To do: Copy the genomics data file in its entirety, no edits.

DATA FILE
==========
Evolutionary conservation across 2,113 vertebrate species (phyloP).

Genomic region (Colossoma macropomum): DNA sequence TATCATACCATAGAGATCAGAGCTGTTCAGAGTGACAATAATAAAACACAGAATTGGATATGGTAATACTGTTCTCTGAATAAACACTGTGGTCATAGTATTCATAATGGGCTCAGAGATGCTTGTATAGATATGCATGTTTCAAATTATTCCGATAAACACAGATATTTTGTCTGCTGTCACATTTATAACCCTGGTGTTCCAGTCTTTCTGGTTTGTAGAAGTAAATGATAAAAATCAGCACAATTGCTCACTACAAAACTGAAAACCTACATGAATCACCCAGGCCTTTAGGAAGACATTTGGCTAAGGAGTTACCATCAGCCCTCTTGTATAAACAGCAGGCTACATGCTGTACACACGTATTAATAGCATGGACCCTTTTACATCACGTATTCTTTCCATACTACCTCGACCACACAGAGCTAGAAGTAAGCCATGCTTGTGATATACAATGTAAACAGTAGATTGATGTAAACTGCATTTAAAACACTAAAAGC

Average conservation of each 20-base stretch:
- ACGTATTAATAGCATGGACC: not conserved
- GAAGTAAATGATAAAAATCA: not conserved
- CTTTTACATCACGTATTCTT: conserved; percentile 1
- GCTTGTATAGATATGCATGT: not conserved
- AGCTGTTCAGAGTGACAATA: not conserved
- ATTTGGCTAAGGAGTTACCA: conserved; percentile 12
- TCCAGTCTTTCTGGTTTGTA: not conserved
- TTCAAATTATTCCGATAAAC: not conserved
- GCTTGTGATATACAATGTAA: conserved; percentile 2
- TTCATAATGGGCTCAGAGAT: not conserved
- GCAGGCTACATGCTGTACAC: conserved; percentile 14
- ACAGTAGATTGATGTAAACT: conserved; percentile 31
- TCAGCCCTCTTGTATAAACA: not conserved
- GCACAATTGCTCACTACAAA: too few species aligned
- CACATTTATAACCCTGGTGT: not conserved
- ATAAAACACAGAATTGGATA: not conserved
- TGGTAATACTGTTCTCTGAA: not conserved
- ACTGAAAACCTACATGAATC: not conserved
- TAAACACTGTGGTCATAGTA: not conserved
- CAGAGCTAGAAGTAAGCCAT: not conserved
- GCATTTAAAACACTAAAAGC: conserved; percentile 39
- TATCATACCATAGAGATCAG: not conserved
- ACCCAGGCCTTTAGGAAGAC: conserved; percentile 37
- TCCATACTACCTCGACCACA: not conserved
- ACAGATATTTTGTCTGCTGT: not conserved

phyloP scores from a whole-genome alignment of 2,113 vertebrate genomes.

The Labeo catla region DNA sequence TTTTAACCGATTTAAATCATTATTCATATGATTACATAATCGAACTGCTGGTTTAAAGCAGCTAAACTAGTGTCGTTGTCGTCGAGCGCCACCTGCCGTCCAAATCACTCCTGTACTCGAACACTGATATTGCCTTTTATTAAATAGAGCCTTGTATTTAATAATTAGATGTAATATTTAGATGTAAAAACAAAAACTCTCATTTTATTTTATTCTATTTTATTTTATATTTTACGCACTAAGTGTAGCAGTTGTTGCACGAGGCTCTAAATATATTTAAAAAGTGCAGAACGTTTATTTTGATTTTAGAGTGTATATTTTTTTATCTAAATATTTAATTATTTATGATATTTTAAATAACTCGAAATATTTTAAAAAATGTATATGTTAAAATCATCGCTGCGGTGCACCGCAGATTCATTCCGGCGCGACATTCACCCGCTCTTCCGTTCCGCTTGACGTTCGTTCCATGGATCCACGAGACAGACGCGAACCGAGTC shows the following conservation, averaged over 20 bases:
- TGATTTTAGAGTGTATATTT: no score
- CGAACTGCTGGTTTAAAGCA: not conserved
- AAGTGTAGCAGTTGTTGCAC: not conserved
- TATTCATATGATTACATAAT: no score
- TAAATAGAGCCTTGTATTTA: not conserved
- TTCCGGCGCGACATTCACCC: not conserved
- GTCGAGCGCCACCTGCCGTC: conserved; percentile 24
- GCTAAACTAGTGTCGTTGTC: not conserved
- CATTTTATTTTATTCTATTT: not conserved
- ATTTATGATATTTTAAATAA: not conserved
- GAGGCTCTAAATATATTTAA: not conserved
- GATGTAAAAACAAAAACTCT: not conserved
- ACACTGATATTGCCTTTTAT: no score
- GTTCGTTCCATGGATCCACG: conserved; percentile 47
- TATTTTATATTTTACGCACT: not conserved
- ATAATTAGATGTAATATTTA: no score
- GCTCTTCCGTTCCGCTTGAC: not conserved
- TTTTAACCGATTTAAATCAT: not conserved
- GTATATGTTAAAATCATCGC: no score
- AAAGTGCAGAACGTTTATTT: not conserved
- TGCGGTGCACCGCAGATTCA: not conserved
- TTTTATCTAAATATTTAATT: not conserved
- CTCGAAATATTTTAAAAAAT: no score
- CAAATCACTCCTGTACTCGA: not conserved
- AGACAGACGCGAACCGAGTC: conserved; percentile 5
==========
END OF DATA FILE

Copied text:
Evolutionary conservation across 2,113 vertebrate species (phyloP).

Genomic region (Colossoma macropomum): DNA sequence TATCATACCATAGAGATCAGAGCTGTTCAGAGTGACAATAATAAAACACAGAATTGGATATGGTAATACTGTTCTCTGAATAAACACTGTGGTCATAGTATTCATAATGGGCTCAGAGATGCTTGTATAGATATGCATGTTTCAAATTATTCCGATAAACACAGATATTTTGTCTGCTGTCACATTTATAACCCTGGTGTTCCAGTCTTTCTGGTTTGTAGAAGTAAATGATAAAAATCAGCACAATTGCTCACTACAAAACTGAAAACCTACATGAATCACCCAGGCCTTTAGGAAGACATTTGGCTAAGGAGTTACCATCAGCCCTCTTGTATAAACAGCAGGCTACATGCTGTACACACGTATTAATAGCATGGACCCTTTTACATCACGTATTCTTTCCATACTACCTCGACCACACAGAGCTAGAAGTAAGCCATGCTTGTGATATACAATGTAAACAGTAGATTGATGTAAACTGCATTTAAAACACTAAAAGC

Average conservation of each 20-base stretch:
- ACGTATTAATAGCATGGACC: not conserved
- GAAGTAAATGATAAAAATCA: not conserved
- CTTTTACATCACGTATTCTT: conserved; percentile 1
- GCTTGTATAGATATGCATGT: not conserved
- AGCTGTTCAGAGTGACAATA: not conserved
- ATTTGGCTAAGGAGTTACCA: conserved; percentile 12
- TCCAGTCTTTCTGGTTTGTA: not conserved
- TTCAAATTATTCCGATAAAC: not conserved
- GCTTGTGATATACAATGTAA: conserved; percentile 2
- TTCATAATGGGCTCAGAGAT: not conserved
- GCAGGCTACATGCTGTACAC: conserved; percentile 14
- ACAGTAGATTGATGTAAACT: conserved; percentile 31
- TCAGCCCTCTTGTATAAACA: not conserved
- GCACAATTGCTCACTACAAA: too few species aligned
- CACATTTATAACCCTGGTGT: not conserved
- ATAAAACACAGAATTGGATA: not conserved
- TGGTAATACTGTTCTCTGAA: not conserved
- ACTGAAAACCTACATGAATC: not conserved
- TAAACACTGTGGTCATAGTA: not conserved
- CAGAGCTAGAAGTAAGCCAT: not conserved
- GCATTTAAAACACTAAAAGC: conserved; percentile 39
- TATCATACCATAGAGATCAG: not conserved
- ACCCAGGCCTTTAGGAAGAC: conserved; percentile 37
- TCCATACTACCTCGACCACA: not conserved
- ACAGATATTTTGTCTGCTGT: not conserved

phyloP scores from a whole-genome alignment of 2,113 vertebrate genomes.

The Labeo catla region DNA sequence TTTTAACCGATTTAAATCATTATTCATATGATTACATAATCGAACTGCTGGTTTAAAGCAGCTAAACTAGTGTCGTTGTCGTCGAGCGCCACCTGCCGTCCAAATCACTCCTGTACTCGAACACTGATATTGCCTTTTATTAAATAGAGCCTTGTATTTAATAATTAGATGTAATATTTAGATGTAAAAACAAAAACTCTCATTTTATTTTATTCTATTTTATTTTATATTTTACGCACTAAGTGTAGCAGTTGTTGCACGAGGCTCTAAATATATTTAAAAAGTGCAGAACGTTTATTTTGATTTTAGAGTGTATATTTTTTTATCTAAATATTTAATTATTTATGATATTTTAAATAACTCGAAATATTTTAAAAAATGTATATGTTAAAATCATCGCTGCGGTGCACCGCAGATTCATTCCGGCGCGACATTCACCCGCTCTTCCGTTCCGCTTGACGTTCGTTCCATGGATCCACGAGACAGACGCGAACCGAGTC shows the following conservation, averaged over 20 bases:
- TGATTTTAGAGTGTATATTT: no score
- CGAACTGCTGGTTTAAAGCA: not conserved
- AAGTGTAGCAGTTGTTGCAC: not conserved
- TATTCATATGATTACATAAT: no score
- TAAATAGAGCCTTGTATTTA: not conserved
- TTCCGGCGCGACATTCACCC: not conserved
- GTCGAGCGCCACCTGCCGTC: conserved; percentile 24
- GCTAAACTAGTGTCGTTGTC: not conserved
- CATTTTATTTTATTCTATTT: not conserved
- ATTTATGATATTTTAAATAA: not conserved
- GAGGCTCTAAATATATTTAA: not conserved
- GATGTAAAAACAAAAACTCT: not conserved
- ACACTGATATTGCCTTTTAT: no score
- GTTCGTTCCATGGATCCACG: conserved; percentile 47
- TATTTTATATTTTACGCACT: not conserved
- ATAATTAGATGTAATATTTA: no score
- GCTCTTCCGTTCCGCTTGAC: not conserved
- TTTTAACCGATTTAAATCAT: not conserved
- GTATATGTTAAAATCATCGC: no score
- AAAGTGCAGAACGTTTATTT: not conserved
- TGCGGTGCACCGCAGATTCA: not conserved
- TTTTATCTAAATATTTAATT: not conserved
- CTCGAAATATTTTAAAAAAT: no score
- CAAATCACTCCTGTACTCGA: not conserved
- AGACAGACGCGAACCGAGTC: conserved; percentile 5